Shark Tank is more successful not just because it’s easier to establish a relationship with the characters but also because the stakes are much higher. Each season of Hell’s Kitchen takes 15 episodes to do once what Shark Tank can do five times in one show. There will be a single winner at the end of Hell’s Kitchen who will earn the grand prize of being the new head chef in Ramsay’s next restaurant. And while the $250K, peak-of-one’s-career position is desirable, it pales in comparison to the fortune that can be made after one secures a deal with the Sharks. Those “prizes” often have the potential to be worth tens of millions of dollars. They’re not just handed out, though. The winners in each deal aren’t just the entrepreneurs dropping by the Tank but the Sharks themselves and the viewers. Many a time watching Shark Tank and Dragons’ Den The Wife and I would end up rooting for entrepreneurs because the product or service was something that we wanted to purchase ourselves. Through one of these millionaire Sharks partnering with an entrepreneur the viewer is actually winning too. The more new businesses are created the higher all of our quality of life will be. (Of course our president The Great Deep Thinker isn’t helping when he suggests that the wealth of these investors is something that they don’t actually “need.”)

There’s been a lot of good discussion lately about the coming collapse of both the traditional Hollywood establishment and the political ideology of Hollywood Leftism embedded within it. Ed Driscoll had a top notch post here at PJ Lifestyle yesterday. (I came it from a different angle in the conclusion of my Hollywood Revolt series at Big Hollywood here.) As the Hollywood Left’s powerbase begins to crumble with the exponential growth of technology shattering their monopoly the opportunities will manifest for conservatives to emerge with entertaining properties of their own. So far we’re seeing mixed results here and Ben Shapiro explains why in his recent interview with Ed (which you should really make a point to listen to):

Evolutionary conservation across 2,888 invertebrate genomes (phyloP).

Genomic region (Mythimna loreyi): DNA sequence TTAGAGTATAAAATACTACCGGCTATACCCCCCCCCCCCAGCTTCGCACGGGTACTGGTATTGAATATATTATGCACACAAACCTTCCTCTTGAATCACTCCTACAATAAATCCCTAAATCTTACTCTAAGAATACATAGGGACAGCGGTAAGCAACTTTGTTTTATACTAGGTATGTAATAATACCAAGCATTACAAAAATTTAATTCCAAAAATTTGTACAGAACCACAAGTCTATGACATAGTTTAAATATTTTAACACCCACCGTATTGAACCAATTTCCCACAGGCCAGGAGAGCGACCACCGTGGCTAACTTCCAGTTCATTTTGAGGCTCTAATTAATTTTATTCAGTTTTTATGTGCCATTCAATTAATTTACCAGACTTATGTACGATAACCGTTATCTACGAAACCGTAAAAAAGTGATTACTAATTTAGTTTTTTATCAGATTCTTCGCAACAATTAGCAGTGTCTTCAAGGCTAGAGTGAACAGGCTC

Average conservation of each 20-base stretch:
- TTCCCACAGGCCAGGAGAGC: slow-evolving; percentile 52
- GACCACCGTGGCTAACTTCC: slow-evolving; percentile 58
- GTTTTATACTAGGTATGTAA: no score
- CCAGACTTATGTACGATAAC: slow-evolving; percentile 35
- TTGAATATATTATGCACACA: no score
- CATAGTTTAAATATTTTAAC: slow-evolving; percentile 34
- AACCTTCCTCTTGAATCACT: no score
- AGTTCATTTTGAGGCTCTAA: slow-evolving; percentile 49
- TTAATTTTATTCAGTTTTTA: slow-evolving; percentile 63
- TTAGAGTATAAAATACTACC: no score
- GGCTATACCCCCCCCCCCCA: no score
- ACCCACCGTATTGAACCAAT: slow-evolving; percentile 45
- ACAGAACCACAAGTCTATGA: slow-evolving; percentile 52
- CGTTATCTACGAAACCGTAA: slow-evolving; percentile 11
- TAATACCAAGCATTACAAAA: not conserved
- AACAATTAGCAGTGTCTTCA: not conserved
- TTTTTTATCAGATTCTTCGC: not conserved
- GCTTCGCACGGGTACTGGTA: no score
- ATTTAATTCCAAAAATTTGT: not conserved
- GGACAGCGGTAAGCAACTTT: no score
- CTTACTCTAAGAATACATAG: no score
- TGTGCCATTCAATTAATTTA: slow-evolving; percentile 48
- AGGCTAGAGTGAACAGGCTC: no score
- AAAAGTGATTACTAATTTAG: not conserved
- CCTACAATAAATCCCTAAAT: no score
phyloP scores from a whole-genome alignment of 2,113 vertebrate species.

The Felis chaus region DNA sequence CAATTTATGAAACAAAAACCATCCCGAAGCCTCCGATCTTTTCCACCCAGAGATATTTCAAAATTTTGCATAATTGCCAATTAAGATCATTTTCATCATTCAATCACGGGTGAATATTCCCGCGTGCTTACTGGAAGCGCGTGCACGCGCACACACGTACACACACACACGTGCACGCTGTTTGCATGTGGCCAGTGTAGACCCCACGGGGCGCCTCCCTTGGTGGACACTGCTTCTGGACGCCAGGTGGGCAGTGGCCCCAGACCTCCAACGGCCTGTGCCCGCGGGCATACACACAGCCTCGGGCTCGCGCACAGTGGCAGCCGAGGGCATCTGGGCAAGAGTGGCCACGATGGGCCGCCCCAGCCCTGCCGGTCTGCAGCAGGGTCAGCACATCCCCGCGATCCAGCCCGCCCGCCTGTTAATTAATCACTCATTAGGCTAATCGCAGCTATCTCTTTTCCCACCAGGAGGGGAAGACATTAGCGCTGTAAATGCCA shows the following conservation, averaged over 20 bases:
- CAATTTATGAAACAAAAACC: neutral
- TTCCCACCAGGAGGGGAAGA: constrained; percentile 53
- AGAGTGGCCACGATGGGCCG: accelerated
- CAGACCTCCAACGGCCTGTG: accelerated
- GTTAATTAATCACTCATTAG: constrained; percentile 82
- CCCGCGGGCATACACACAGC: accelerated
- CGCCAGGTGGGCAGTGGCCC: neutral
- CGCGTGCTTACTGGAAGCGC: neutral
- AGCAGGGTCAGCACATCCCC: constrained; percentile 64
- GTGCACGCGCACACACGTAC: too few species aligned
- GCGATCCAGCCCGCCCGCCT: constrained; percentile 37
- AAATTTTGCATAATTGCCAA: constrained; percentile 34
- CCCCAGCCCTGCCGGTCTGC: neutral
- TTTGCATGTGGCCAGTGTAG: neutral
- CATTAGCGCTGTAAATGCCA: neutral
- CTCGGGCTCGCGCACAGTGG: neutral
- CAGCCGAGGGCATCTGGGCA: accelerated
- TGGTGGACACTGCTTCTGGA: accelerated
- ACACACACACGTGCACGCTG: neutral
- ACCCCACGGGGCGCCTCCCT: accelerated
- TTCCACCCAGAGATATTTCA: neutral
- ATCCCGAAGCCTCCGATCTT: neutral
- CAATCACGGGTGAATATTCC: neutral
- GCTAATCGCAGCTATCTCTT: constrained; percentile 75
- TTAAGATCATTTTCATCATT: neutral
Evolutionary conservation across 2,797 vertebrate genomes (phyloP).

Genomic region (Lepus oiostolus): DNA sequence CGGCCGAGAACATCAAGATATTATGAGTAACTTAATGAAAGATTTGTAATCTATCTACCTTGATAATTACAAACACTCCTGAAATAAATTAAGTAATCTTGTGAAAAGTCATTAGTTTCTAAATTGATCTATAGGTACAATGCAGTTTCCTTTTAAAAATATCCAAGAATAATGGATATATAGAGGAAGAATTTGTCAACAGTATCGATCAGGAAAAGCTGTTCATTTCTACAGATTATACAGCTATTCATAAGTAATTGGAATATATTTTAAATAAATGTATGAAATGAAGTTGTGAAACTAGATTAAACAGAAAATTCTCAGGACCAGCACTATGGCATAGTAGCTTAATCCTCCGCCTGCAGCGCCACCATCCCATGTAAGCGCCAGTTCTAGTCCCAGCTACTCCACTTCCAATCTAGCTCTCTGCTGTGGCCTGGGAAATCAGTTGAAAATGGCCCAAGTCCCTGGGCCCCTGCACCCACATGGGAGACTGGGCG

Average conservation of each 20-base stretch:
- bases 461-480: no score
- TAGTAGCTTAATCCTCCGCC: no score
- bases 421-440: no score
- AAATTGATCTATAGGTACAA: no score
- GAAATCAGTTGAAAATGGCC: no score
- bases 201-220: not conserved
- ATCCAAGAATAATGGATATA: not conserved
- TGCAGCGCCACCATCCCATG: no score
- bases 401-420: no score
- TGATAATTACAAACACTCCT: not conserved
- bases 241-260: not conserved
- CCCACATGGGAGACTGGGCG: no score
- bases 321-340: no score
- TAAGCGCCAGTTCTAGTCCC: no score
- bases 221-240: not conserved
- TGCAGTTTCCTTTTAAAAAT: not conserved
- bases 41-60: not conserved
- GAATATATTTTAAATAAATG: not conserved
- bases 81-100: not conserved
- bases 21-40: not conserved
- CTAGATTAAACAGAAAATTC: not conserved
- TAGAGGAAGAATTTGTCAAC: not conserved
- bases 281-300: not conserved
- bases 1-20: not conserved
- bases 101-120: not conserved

Scripts (and all entertainments for that matter) cannot be conservative first and entertaining second. When they are they don’t work. Conservatives cannot think, “Well I’m going to do what the Left does and make movies to further the Tea Party’s agenda.” #FAIL.

The path to nourishing the culture is not through politicized entertainment but rather through quality entertainment. Make a show with characters that are likable and admirable and viewers will watch it and it will inspire them to be better people. Make a show that values and promotes competition and rewards those who work hard to create extraordinary things for the rest of us. Then you’ll be making a political point and advocating for conservative values without ever mentioning politics or in any way alienating the great mass of squishy, apolitical moderates. I can’t teach my barely-political, Jon Stewart-adoring friends about how the American Idea works by just throwing Thomas Sowell books at them. But it’s easy to turn on Shark Tank and enjoy an hour of quality TV with my friends before asking them, “So these greedy, fat cat investors making people’s dreams come true… they don’t ‘need’ to have so much money to start up these businesses do they? The 50K invested in this entrepreneur would have done much more good subsidizing the 99th week of somebody’s unemployment insurance, right?”

Bonus: Read my very first article for a conservative publication in which I began to negotiate the terms of my surrender from the Left. It’s a review of Dragons’ Den at FrontPage Magazine and I wrote it in December of 2008.